VFORVINTAGEWELCOME (£5 off on items from £10)

VFORVINTAGELONDONWSB (£2 off on items from £5)

Both voucher codes expire on the 11th December 2016.

Your questions, comments and feedback are welcome!

Vintage postcard, circa WWI

Vintage postcard, circa WWI, probably French

 

WIPs and other things

Quick recap – some little progress on a couple of projects and a few more WIPs that need to come out of their hibernation state.

The Holiday Vest got s bunch of rows added and a snap pic of the current state of the back part:

IMG_5780 IMG_5781 

Not long ago I started a stash-busting mindless project: the 44^2 Blanket. It’s just made out of squares in a Native Americans colour theme (which I’m probably the only one to see!) – it’s reached its 25% mark thus far:

IMG_5775

Two further projects that need to be brought back to life are the Kingfisher Old Shale Shawl and the Thistle Lace Scarf. And perhaps the Feline Draught Stopper… with the new season approaching we’re all very busy, so this step may not happen yet!

I also bought some more yarn – it was truly a one-off opportunity… auctions ending on a sunday with hardly any bidders! So, on that front I’m well into the BLE mark. I also had fun swatching some green Shetland wool. Photos below…

angora+wool 1ply lambswool 1.5ply lambswool 1.5ply lambswool 1.5ply lambswool+cashmere fine 1ply wool 1.5ply wool 3plyIMG_5771

Finally, I ‘ve poking around tech stuff – which is a separate matter, so I won’t bother you with the details 🙂

Enjoy the weekend!

(a long one for those based in England)

On holiday without yarn

With cabin luggage only, there was no space to bring yarny stuff. 

But then I wanted to knit, so the easy solution was to get some yarn locally: I chose Avantgarde from Adriafil, because it’s locally made pure wool and can be machine-washed. I liked the pale blue shade with bits of colour.

I made up a simple pattern for a vest – nothing very special, just a simple project.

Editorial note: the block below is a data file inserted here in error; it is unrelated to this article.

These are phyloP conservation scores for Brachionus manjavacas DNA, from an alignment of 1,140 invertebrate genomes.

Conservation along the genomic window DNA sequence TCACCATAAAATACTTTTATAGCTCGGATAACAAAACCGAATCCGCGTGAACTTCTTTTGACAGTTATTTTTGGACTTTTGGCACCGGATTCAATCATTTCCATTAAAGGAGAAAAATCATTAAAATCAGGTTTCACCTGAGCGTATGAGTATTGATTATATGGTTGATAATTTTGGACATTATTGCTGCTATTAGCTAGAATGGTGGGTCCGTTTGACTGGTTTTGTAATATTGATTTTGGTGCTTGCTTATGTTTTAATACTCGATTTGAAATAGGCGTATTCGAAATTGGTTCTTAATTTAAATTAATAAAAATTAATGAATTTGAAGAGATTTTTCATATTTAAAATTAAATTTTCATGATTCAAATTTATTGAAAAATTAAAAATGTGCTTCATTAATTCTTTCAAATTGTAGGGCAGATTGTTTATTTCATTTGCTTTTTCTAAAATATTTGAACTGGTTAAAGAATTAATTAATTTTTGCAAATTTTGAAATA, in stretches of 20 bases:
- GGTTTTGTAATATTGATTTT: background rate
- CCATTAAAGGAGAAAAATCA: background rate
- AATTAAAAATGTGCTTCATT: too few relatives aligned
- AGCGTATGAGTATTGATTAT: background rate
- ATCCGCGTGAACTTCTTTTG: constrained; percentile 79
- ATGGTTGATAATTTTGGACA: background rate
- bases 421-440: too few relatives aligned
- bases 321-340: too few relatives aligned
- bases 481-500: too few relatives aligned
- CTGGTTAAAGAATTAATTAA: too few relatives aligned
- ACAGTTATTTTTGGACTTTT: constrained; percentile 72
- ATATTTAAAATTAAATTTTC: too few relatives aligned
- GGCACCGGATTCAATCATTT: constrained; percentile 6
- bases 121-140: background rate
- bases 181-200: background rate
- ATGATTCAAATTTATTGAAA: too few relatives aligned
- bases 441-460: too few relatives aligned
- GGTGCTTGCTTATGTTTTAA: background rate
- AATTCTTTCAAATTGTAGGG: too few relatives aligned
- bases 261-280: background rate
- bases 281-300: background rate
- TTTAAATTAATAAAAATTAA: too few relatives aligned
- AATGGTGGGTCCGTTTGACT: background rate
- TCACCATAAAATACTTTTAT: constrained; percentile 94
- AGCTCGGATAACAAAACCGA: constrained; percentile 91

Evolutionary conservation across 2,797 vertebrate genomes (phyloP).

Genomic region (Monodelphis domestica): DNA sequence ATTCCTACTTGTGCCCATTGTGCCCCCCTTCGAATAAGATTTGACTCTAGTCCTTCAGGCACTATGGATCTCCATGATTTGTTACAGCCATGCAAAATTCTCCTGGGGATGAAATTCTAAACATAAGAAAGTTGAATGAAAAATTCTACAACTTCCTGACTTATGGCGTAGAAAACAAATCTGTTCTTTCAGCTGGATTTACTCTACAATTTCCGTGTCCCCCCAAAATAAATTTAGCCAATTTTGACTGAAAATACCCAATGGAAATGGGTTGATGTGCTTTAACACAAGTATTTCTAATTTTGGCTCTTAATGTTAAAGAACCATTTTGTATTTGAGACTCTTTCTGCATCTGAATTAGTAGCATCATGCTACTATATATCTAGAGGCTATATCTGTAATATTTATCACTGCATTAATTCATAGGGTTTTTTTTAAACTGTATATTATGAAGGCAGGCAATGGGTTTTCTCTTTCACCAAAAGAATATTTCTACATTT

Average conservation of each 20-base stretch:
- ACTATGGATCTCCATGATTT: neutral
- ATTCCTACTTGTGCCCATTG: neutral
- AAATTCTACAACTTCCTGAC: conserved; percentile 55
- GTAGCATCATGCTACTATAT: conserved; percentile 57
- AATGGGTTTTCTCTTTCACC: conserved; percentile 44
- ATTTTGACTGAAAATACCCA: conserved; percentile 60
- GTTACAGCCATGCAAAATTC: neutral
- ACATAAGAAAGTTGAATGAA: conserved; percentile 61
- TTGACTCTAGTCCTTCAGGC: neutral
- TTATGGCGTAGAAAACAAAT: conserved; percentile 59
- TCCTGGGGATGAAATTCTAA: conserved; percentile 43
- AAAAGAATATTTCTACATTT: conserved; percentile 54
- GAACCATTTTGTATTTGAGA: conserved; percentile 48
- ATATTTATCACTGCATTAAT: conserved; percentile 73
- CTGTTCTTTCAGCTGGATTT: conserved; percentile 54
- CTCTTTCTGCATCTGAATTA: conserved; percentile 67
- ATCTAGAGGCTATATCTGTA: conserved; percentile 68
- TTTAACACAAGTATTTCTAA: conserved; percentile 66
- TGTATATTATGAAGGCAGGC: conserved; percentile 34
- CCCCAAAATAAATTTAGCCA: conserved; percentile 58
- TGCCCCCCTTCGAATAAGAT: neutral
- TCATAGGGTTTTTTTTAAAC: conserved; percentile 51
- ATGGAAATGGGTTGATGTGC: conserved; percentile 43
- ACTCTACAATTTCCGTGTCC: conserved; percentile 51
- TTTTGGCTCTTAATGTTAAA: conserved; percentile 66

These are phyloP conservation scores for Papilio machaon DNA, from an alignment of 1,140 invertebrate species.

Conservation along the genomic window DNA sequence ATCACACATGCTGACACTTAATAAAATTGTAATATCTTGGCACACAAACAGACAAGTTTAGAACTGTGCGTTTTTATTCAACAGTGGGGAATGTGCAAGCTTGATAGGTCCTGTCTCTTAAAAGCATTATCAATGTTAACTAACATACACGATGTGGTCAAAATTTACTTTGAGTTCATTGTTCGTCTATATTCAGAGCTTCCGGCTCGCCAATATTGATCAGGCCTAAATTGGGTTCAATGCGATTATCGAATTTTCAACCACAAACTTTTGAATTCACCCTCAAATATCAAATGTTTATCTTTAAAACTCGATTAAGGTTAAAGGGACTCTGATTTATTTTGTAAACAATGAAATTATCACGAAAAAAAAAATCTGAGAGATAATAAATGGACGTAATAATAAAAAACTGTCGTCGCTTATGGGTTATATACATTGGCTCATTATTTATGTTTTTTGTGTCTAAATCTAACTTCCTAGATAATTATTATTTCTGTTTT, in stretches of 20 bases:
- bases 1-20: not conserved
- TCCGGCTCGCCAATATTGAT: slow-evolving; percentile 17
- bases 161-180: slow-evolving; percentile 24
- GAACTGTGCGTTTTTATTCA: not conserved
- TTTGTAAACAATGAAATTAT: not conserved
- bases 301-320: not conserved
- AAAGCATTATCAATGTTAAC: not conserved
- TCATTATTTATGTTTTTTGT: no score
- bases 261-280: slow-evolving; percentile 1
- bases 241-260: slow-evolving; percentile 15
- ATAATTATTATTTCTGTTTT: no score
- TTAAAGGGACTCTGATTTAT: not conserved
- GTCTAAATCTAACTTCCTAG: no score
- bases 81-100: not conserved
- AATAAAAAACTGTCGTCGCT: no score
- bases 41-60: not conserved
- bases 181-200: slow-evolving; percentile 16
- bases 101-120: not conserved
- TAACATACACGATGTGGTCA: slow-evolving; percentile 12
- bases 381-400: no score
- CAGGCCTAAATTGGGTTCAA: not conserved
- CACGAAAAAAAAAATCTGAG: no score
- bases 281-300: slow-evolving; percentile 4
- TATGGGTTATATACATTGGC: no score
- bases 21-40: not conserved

After coming back from the holiday, things became quite hectic: I graduated and started interviewing.

Today I finally resumed work on the back part of the vest and, despite the 4ply yarn, the progress is visible – better, it would have been visible if I had taken recent pictures!

The project is ravelled as Holiday Vest. Some old pictures – apologies for the rather poor quality:

Holiday Vest - front

Holiday Vest, the front

Holiday Vest - waist

Holiday Vest, waist part

I fully appreciate that photos from the holiday sightseeings would have constituted a far more interesting post content!

 

Is it destiny?

I restarted work on the Old Shale Shawl, but after about 20 rows of 200+ stitches, there was something not quite right: while the total number of stitches was correct, their distribution was slightly out of the main axis. After checking and counting again, I spread the shawl open and, horror, I noticed where the issue came from:

Image

The main axis was shifted by a couple of stitches.

Is it destiny that I unravel it back to that point? That’s more or less the same point where the shading didn’t fully match.

Of course, I would rather not do that, considered the 200+ sts in each row – about 20 of them. Also, it seems difficult to place a lifeline following one row, because the horizontal pattern is not laying straight.

Alternatively, I could perhaps attempt something that I’ve read about, but have not much confidence in trying out here: unravelling just a vertical line of ~4 stitches. It’d probably be an easy task for an experienced knitter, but this is not the case for me 🙂

What would you do?

Houston, We’ve Got a Problem

In the previous post, you have seen the last error-free picture of the shawl. Sadly, immediately after I took that picture, I ran into a problem…

ImageImage

 

The natural shading no longer matches with the previous repeats. Sigh.

My rational side suggests to place a lifeline, unravel back to the end of the last fan motif and reknit with matching colours. The practical side of me, who would like to avoid the hassle and finish this before next week, is not agreeing so much.

For the moment I just left the shawl aside, with the risk of getting stuck. I’ll give some more time to think and then need to make some decision!

it’s getting huge

The Old Shale Shawl is progressing well and just hit the 100th row.

Image

It is getting fairly large, I just hope that the 80cm circular will hold it until the end – I wouldn’t really fancy having to shift the 200+ stitches across.

I’m in love with the shades of the yarn and can’t wait to have it bound off, so I can stretch and see it in full!

Have a nice Sunday ❤